The next of DeBakcsy’s complaints is that he is not impressed by an example of a remote viewing trial performed by the Princeton Engineering Anomalies Research (PEAR) Lab. He writes, “This is not an average example chosen at random from the study—this is the single best piece of data that Radin could find from a study extending over two decades, and it is a mess.”  Not so.  Nowhere did I say this was the best of the best. I described a typical remote viewing trial to illustrate the kind of data produced in that type of experiment. If I had wanted to present a series of eye-popping examples, I could have done so. But then I’m sure I’d be accused of stacking the deck. Damned if you do and damned if you don’t.

What did the remote viewer actually report in the example I selected? Keep in mind that the target person, called the “agent” in this type of remote viewing experiment, could have been located literally anywhere a person can go on Earth. The remote viewer said:

Rather strange yet persistent image of [agent] inside a large bowl - a hemispheric indentation in the ground of some smooth man-made materials like concrete or cement.  No color.  Possibly covered with a glass dome.  Unusual sense of inside/outside simultaneity.  That’s all.  It’s a large bowl.  If it was full of soup [the agent] would be the size of a large dumpling!

And here is a portion of DeBakcsy’s reaction:

Radin reports the actual location of the agent as “the radio telescope at Kitt Peak.” The problem being that there is more than one radio telescope at Kitt Peak, and they look rather different. The most significant is the VLBA radio telescope run by the National Radio Astronomy Observatory, and is in no regard similar to anything that the subject mentioned. If you decide to keep digging until you get the result you want, you stumble upon the much smaller KP12m radio telescope run by the Arizona Radio Observatory, which is as close as Radin is going to get… The subject’s response, then, is a mixture of plainly wrong positive statements, an absence of the most significant feature of the observatory (namely, its telescope), and a somewhat correct statement about the rough shape of the building (it isn’t technically a hemisphere, but we can let that go).

Here DeBakcsy completely misses the forest for the trees. Anyone who knows even a modicum about remote viewing understands that it is not like looking at a photograph. What is perceived is impressionist, a flash of insight involving symbols, shapes, forms and colors. Truly talented experts can occasionally perceive bits of veridical imagery, but even for them it is rare. DeBakcsy’s response also indicates that he does not understand how this kind of imagery is evaluated, or why repeated trials showing this level of correspondence to the actual target site, as compared to correspondences to very different decoy sites, would over the long run provide astoundingly strong evidence for remote viewing. As indeed they do.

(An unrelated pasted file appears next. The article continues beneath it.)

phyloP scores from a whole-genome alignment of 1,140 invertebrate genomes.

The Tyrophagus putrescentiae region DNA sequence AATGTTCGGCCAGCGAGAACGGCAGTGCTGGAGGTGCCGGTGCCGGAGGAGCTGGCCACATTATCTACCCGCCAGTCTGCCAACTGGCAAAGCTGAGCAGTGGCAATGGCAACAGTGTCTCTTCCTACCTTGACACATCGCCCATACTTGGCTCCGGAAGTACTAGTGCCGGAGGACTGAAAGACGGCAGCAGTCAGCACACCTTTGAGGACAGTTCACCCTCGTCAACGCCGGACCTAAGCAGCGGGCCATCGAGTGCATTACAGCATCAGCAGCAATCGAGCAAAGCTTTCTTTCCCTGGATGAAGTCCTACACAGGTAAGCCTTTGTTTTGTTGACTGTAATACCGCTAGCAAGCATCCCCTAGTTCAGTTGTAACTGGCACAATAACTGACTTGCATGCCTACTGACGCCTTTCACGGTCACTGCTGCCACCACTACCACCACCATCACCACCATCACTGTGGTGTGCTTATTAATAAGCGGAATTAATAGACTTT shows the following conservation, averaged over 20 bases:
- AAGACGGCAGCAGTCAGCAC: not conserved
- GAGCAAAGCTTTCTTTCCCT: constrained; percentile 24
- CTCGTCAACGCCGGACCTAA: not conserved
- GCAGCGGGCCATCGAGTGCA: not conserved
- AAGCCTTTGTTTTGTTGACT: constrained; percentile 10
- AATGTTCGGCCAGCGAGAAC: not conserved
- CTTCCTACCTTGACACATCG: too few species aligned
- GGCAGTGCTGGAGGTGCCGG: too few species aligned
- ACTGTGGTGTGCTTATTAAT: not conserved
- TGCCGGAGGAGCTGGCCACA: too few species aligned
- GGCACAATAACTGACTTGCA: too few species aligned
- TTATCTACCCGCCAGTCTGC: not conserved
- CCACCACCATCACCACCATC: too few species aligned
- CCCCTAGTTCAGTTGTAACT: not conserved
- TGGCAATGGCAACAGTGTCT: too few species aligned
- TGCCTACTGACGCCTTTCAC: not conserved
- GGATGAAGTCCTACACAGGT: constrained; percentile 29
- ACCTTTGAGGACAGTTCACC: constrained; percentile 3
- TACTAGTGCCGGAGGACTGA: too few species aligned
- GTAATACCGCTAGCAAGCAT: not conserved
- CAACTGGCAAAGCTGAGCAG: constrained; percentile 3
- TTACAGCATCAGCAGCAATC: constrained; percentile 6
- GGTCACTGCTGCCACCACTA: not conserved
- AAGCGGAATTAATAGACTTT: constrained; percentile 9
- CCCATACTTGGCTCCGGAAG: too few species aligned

I could go on, but the pattern of complaints in DeBakcsy’s review is clear. He is looking for consistent, in-your-face, stunning evidence that does not require any interpretation. I’m sure we would all like to see miracles produced on demand. But the evidence that is realistically available through carefully controlled experiments requires some thought and statistical sophistication to appreciate. For those who may be interested in the source material, many original journal articles can be found at my website or on the IONS website.

DeBakcsy ends his review with “Radin’s intention with this book is to convince us average folks of the existence of supernormal abilities.” Well, no. I learned long ago that it is a waste of time to try to persuade anyone of anything.  Inform, yes.  Convince, no. As I wrote in the Introduction,

Our goal is to discuss these topics without acquiescing to the social pressure in science that encourages a careless dismissal, but also to avoid collapsing into an uncritical, starry-eyed acceptance of any miracle. The approach we’ll take is to examine one of the better known transformative paths – yoga – to see if any of the guideposts to enlightenment in that tradition have been scientifically confirmed. If it turns out that there are rational reasons to accept any of the claims of supernormal abilities, even one, even a tiny smidgen [emphasis added], then perhaps the mystics were not just spinning tall tales and we would be justified in reconsidering ancient wisdom on these matters.

Then I added, with hardcore skeptics in mind,

This topic is not for everyone. Some people have neither the disposition nor the patience to seriously consider phenomena that are not overwhelmingly self-evident. As Woody Allen once quipped, “I'm astounded by people who want to ‘know’ the universe when it’s hard enough to find your way around Chinatown.”

In sum, by peevishly focusing on a few details DeBakcsy failed to appreciate the trees (the scientific evidence), and then by deciding that yogis are selfish jerks he overlooked the forest (the overarching question about yogic superpowers). So, are there any valid reasons to take the yogic lore about superpowers seriously? After reviewing the evidence I concluded that the answer for some of the lore is yes. Others are free to make up their own minds. In the process of evaluating the arguments, however, I recommend that one pay careful attention to both the forest and the trees.